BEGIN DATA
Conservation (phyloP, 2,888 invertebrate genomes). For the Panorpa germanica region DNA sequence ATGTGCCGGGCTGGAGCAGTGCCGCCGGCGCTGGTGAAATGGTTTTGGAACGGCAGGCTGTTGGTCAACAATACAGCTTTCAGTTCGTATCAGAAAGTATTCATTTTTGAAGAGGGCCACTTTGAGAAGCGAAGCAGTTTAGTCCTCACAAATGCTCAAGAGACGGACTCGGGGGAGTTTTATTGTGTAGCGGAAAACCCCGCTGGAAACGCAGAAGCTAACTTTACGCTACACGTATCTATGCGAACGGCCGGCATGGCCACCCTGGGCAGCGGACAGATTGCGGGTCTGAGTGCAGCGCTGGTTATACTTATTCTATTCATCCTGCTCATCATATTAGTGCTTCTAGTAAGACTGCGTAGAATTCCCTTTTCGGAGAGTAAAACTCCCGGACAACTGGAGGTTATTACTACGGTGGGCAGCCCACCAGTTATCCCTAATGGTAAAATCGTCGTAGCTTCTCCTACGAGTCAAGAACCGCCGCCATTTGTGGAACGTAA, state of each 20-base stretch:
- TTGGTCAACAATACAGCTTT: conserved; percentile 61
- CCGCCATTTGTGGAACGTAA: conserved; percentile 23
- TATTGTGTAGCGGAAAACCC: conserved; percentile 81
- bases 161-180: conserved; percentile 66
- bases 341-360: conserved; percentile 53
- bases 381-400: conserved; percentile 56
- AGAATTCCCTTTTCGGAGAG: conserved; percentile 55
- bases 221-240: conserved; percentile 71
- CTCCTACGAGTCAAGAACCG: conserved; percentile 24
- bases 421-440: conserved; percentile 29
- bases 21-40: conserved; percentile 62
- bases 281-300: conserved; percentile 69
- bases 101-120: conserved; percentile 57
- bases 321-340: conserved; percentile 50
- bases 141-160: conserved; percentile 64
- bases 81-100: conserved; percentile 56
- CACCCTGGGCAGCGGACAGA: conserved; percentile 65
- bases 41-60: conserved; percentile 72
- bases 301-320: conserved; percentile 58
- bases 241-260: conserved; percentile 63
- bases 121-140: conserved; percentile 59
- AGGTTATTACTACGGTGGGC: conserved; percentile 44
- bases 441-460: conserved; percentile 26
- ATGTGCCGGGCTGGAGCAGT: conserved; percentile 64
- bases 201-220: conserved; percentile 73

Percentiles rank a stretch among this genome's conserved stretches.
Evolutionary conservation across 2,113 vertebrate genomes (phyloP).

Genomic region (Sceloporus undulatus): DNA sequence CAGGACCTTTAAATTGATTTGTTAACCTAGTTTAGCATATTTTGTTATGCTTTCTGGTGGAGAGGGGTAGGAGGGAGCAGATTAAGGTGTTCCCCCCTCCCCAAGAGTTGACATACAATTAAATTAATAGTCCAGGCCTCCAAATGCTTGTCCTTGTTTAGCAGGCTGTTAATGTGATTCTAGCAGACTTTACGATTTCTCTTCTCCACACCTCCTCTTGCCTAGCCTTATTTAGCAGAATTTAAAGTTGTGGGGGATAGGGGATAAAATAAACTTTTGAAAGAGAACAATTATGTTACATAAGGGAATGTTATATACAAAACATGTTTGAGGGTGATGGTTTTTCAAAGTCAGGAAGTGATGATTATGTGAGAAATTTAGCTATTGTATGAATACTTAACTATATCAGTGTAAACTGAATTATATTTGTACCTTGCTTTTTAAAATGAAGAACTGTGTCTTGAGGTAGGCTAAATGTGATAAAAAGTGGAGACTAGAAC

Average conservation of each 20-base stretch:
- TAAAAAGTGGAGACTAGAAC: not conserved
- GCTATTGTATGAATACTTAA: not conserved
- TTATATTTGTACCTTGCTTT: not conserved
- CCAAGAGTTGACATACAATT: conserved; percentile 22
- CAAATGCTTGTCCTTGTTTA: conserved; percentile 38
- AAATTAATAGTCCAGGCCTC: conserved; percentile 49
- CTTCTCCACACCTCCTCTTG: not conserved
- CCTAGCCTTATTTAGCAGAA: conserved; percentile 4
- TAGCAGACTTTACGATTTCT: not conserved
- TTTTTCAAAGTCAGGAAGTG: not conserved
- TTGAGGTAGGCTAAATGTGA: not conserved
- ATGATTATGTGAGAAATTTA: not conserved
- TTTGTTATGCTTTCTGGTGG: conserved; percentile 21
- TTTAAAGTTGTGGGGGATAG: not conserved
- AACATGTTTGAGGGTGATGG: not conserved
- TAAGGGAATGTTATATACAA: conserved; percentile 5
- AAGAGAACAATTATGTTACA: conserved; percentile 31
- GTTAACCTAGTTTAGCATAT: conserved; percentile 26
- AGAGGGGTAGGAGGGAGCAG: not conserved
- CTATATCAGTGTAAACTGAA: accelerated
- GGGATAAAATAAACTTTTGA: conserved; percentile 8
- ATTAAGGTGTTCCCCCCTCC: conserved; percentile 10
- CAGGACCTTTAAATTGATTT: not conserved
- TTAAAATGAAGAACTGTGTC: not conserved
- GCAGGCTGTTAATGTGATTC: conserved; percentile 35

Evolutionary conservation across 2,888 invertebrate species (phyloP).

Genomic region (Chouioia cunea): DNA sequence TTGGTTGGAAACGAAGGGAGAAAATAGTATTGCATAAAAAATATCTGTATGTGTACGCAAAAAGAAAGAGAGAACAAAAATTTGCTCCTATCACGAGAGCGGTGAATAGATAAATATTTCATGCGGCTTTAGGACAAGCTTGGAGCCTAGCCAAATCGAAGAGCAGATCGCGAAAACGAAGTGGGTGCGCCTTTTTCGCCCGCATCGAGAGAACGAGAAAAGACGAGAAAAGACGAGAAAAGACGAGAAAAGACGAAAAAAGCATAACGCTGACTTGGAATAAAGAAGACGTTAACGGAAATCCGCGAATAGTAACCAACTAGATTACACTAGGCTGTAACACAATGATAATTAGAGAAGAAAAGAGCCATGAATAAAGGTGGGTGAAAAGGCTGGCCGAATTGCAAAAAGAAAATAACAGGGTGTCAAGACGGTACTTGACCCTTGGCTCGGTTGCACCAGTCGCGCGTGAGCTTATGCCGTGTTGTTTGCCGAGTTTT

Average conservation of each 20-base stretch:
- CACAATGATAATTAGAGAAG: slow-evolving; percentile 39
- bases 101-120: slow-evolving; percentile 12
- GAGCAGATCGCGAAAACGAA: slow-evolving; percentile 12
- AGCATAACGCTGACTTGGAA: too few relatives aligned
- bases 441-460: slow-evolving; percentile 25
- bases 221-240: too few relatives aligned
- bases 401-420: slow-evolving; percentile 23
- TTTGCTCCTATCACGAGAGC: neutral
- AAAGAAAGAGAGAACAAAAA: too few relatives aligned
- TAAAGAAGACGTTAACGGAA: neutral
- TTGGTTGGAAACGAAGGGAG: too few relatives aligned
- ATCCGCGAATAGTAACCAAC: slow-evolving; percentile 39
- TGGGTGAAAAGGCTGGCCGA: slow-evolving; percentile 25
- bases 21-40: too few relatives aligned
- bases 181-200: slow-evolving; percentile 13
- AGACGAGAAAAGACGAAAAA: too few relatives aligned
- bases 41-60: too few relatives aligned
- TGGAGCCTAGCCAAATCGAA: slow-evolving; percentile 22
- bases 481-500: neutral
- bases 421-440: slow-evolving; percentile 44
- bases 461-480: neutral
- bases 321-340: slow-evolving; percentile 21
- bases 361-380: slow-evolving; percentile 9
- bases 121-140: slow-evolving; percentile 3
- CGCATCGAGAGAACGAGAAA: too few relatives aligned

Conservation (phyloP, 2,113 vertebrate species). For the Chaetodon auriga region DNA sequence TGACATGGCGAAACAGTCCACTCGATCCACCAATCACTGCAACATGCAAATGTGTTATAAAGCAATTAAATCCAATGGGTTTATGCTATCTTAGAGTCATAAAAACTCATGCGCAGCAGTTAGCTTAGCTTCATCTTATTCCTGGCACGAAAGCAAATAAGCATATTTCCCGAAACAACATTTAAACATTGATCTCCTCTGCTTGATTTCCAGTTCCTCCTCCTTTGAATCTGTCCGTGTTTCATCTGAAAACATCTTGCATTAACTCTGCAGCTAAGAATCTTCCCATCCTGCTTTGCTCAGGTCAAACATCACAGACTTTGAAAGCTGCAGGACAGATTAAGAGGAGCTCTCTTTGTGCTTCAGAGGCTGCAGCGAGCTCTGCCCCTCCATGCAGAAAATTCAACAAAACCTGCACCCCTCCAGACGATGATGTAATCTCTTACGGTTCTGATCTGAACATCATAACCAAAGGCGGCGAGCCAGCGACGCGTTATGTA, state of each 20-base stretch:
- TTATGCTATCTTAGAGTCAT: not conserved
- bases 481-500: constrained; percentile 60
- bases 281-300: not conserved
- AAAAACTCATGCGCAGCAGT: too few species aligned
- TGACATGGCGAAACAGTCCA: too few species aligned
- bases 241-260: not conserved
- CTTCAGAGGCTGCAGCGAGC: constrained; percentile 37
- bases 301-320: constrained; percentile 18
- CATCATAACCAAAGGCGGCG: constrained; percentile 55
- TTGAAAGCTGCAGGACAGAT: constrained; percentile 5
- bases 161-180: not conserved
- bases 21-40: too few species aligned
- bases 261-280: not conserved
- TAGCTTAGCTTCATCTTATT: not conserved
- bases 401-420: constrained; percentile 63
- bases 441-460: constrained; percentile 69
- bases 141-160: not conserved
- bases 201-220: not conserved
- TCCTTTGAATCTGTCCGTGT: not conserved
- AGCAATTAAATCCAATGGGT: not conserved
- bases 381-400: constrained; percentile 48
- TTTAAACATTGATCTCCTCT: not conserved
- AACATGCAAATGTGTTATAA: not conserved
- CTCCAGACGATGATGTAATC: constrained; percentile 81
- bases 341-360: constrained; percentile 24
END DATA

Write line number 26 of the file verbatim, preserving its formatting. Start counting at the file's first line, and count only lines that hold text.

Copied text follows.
- bases 201-220: conserved; percentile 73